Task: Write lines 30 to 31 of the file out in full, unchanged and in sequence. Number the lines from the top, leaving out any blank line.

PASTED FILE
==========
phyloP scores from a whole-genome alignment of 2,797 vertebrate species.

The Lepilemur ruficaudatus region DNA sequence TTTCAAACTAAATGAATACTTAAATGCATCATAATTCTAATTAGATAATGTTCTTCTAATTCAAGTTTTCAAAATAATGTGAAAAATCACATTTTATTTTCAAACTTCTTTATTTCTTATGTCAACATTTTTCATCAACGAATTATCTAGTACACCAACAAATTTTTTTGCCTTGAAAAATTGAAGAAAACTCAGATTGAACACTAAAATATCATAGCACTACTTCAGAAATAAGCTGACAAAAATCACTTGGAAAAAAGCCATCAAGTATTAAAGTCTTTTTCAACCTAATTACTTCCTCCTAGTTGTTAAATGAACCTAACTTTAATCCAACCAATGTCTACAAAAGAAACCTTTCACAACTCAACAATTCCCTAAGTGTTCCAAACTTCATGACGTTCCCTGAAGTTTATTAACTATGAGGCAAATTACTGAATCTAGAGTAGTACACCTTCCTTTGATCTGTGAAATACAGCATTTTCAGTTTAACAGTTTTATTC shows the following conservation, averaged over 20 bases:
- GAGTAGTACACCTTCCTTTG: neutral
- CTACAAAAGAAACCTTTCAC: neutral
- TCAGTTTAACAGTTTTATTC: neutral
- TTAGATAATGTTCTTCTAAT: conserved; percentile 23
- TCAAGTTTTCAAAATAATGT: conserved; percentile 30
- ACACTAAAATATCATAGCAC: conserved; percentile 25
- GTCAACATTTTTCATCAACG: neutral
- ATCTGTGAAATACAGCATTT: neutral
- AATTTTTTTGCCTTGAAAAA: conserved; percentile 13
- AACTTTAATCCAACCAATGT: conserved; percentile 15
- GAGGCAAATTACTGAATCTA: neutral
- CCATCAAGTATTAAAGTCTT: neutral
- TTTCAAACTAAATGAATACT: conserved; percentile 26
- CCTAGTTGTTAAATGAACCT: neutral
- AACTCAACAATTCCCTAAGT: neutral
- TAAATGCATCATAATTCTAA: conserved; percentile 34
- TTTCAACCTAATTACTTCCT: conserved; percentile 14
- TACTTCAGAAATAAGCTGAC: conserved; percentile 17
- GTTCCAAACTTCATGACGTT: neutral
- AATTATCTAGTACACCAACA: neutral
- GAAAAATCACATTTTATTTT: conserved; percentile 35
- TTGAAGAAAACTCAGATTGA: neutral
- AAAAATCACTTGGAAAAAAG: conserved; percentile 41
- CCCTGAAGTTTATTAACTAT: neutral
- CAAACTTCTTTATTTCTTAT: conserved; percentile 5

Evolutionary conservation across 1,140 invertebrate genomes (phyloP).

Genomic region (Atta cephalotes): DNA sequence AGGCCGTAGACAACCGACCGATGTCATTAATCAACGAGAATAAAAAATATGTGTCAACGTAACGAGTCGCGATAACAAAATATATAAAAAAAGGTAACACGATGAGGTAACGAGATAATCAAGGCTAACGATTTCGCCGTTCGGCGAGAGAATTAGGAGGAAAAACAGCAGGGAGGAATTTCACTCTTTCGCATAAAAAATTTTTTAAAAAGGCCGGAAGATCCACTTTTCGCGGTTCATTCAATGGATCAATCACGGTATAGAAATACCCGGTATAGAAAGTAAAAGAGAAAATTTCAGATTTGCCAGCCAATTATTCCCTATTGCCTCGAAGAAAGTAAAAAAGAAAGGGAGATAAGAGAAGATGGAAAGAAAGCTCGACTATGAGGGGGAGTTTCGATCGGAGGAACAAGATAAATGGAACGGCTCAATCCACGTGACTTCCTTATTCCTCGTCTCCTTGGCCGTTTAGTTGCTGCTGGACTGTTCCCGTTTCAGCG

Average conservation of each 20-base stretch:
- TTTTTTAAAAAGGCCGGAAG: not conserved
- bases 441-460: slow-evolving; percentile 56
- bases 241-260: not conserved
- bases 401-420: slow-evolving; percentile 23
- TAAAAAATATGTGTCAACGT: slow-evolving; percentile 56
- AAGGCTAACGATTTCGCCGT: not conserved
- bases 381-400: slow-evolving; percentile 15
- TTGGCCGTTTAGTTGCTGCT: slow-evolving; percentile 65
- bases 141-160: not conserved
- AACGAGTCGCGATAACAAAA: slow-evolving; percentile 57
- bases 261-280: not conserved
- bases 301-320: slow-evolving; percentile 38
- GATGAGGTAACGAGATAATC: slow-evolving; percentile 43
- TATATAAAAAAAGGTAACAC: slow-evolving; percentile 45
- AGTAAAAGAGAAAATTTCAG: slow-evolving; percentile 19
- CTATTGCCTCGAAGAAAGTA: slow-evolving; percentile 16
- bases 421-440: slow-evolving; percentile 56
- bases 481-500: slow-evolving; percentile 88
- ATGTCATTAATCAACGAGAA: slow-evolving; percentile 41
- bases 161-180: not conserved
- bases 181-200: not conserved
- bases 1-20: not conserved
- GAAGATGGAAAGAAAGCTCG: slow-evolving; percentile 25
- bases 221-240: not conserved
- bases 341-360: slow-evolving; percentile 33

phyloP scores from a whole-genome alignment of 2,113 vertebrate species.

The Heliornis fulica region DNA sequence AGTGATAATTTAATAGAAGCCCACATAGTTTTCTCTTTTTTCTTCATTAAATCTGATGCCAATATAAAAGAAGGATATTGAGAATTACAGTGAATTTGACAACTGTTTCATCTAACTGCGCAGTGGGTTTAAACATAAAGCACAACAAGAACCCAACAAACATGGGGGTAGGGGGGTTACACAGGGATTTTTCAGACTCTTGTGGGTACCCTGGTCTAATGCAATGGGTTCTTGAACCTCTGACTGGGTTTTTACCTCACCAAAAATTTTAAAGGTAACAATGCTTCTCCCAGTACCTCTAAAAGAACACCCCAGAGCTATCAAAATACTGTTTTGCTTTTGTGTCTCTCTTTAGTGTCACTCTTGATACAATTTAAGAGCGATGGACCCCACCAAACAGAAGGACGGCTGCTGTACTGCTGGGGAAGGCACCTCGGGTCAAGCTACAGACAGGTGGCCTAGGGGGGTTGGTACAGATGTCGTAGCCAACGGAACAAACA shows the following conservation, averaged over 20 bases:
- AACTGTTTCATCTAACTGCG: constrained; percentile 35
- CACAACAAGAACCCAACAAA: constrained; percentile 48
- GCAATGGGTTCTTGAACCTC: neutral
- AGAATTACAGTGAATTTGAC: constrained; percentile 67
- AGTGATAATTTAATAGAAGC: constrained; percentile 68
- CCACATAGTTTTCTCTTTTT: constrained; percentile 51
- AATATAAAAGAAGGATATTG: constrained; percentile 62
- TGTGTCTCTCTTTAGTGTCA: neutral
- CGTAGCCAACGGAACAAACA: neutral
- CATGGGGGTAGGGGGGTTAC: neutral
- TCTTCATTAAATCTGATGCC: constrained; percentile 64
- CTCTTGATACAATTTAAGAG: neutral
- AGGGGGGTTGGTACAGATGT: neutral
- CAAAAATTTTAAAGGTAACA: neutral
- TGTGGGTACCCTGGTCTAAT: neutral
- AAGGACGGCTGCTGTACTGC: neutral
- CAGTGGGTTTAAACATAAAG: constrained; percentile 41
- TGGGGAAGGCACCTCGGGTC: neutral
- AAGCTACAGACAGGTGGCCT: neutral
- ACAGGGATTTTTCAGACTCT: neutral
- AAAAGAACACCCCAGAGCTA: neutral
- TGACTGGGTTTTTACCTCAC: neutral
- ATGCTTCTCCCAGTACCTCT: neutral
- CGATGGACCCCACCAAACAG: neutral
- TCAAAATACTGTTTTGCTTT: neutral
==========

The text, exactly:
Average conservation of each 20-base stretch:
- TTTTTTAAAAAGGCCGGAAG: not conserved